The consultant hired to do a development charges background study for the County says councils may be in a position to pass bylaws in late November.

Peter Simcisko, managing partner of Watson and Associates, presented to council’s July 20 meeting.

They are also doing a community benefits charges feasibility study.

Simcisko explained that development charges are a discretionary tool available to municipalities to help recover the capital costs associated with residential and nonresidential growth within the municipality. Community benefits charges are similar but only apply to high-density residential development, to pay for the capital cost of facilities and services. He noted the charges are on top of what municipalities already expect for things such as internal roads, watermains, roads or sidewalks.

Simcisko said the study will determine, “services that can be included, and anticipated increase in need for service that would result from that anticipated growth.” As an example, looking at available water treatment or storage capacity and determining how much additional capacity would be required to accommodate the anticipated population and employment growth.

He said there would be public consultation with stakeholders, such as the Haliburton County Home Builders Association, followed by at least one public meeting.

“The purpose of that public meeting is to provide for a review of the development charges study, to receive public input on the proposed policies and charges. Anyone in attendance from the public can make representations regarding the proposed bylaw at that point in time,” he said. Simcisko anticipated a public meeting will be held in mid-to-late October.

Coun. Andrea Roberts said she didn’t think Watson and Associates should bother with a community benefits charges feasibility study since Dysart et al does not allow high-rises due to fire safety concerns, such as having no firetrucks with ladders.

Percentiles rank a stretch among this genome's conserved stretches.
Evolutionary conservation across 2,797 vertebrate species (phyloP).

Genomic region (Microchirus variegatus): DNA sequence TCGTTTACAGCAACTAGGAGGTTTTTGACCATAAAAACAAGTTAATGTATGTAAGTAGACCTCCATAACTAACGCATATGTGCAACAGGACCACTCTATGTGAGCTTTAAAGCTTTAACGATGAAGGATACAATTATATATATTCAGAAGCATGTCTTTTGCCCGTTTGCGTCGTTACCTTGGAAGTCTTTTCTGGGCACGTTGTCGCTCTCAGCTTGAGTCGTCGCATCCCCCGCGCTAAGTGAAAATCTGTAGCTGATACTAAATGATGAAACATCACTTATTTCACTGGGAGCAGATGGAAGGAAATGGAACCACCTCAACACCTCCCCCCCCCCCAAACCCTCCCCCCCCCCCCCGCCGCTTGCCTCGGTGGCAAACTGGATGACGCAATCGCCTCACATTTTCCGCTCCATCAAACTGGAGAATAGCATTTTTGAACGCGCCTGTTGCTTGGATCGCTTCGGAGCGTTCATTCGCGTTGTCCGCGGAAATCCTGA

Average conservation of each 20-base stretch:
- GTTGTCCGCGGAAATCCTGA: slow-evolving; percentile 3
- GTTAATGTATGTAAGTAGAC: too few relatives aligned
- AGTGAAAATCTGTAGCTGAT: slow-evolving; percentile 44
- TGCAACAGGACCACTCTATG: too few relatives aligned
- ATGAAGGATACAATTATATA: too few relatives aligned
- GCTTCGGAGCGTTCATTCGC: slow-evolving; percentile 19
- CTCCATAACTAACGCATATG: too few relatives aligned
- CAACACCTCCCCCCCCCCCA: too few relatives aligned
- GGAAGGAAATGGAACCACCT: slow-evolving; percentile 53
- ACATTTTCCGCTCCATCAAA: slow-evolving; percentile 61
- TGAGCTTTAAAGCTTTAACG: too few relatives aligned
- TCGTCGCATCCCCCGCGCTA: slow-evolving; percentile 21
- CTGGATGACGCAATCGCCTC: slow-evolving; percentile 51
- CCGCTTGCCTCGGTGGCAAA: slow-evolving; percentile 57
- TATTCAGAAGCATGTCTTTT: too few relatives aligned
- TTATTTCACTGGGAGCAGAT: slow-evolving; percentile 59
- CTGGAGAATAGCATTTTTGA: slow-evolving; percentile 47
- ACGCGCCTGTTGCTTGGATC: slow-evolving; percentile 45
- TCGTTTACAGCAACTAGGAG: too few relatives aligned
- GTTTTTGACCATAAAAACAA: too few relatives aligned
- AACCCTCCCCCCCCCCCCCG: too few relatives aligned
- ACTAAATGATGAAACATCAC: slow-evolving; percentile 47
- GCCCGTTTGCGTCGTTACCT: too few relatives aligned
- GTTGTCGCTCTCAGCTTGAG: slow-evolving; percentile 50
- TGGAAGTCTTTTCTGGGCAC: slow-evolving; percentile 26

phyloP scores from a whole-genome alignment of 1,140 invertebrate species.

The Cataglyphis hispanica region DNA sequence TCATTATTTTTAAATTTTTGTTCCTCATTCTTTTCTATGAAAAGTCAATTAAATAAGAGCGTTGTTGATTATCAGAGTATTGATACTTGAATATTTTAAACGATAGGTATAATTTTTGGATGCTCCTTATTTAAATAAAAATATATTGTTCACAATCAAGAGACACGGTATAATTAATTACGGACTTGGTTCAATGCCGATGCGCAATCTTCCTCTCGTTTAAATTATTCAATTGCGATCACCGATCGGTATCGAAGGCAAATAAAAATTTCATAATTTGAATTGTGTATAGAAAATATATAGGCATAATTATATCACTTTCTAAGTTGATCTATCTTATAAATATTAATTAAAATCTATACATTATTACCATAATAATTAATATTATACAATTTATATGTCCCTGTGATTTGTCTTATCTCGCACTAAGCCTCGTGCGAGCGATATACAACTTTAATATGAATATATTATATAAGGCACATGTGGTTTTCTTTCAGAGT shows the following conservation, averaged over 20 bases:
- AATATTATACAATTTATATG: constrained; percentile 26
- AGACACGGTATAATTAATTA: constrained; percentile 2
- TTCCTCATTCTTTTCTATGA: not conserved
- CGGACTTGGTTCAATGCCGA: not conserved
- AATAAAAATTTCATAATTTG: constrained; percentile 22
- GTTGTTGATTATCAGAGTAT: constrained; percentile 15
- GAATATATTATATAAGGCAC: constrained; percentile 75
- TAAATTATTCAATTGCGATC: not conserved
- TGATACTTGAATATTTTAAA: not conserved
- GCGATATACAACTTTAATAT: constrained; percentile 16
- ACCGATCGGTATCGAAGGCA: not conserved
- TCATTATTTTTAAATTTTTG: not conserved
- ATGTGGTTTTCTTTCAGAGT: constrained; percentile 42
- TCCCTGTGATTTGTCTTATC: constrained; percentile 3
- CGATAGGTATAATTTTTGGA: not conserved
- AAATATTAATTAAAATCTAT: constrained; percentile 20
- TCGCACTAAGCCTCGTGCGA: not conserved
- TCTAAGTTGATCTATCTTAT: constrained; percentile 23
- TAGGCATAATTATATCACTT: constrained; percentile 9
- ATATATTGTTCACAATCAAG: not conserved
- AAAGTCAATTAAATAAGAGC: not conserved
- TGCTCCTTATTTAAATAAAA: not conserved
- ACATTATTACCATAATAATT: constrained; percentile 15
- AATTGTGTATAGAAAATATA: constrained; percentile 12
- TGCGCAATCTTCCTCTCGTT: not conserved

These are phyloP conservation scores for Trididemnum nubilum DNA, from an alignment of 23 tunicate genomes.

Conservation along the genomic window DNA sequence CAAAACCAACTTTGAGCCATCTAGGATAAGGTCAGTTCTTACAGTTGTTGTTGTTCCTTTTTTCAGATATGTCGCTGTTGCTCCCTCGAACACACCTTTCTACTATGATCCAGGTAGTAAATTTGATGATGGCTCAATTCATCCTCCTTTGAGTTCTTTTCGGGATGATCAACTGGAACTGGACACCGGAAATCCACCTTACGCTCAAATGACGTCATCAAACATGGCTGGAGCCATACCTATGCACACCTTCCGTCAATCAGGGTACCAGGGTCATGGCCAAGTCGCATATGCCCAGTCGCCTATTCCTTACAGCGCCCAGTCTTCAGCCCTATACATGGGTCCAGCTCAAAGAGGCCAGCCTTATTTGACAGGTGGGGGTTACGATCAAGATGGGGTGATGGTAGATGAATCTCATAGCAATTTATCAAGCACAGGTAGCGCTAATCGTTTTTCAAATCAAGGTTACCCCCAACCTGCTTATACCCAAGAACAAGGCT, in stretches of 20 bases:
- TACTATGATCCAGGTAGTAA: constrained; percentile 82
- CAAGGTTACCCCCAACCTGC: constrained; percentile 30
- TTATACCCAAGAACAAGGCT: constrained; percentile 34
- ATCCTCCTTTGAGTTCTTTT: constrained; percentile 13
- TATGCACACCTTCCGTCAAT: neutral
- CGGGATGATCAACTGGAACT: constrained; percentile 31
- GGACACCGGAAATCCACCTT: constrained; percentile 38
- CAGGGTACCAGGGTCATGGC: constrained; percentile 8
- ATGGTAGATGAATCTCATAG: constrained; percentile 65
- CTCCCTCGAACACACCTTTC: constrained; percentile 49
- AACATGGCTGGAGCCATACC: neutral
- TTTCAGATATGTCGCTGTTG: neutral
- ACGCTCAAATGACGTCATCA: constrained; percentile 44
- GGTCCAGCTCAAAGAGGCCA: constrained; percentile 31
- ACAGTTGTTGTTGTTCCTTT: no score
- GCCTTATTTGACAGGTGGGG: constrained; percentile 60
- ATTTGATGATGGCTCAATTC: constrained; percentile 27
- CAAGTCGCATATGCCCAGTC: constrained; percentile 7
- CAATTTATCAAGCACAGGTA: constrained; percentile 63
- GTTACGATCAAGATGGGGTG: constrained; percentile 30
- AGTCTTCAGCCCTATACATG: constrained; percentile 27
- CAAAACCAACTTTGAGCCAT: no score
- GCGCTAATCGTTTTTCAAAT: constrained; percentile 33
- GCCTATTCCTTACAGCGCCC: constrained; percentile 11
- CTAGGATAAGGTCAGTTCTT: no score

She also asked how charges would be calculated. Simcisko said residential charges are determined by the number of units and non-residential by amount of gross floor area that’s being constructed. He added township building departments would determine rates.

Coun. Cec Ryall wanted clarification around residential development charges. He noted they have a lot of properties on private roads being either torn down and rebuilt or renovated. He wanted to know if development charges would apply to them.

Simcisko said it was up to councils to decide the specifics of their bylaw but charges would likely apply to new developments only.

“New developments could be eligible since they require service capacity in areas outside of that municipal road, such as parks and recreation, libraries … any service that’s included in development charges might have additional demands on those services.”

However, he noted that municipalities can choose to exempt a location, such as if they are wanting to promote downtown revitalization.

Coun. Carol Moffatt welcomed the study, noting Algonquin Highlands is having an influx of development and it is requiring more services.

“If somebody is a current property owner and they pay their annual taxes and then they move up, which we’re seeing at a tremendous rate now since COVID … we already have their tax dollars for the property but now they’re going to the landfill more, using the roads more, using the libraries more, using all of those services more and more.

“So, there’s already a great hue and cry about increases in taxes so there has to be some way by which to offset some of those increased usages. I’m glad to hear that there’s room for that to be discussed.”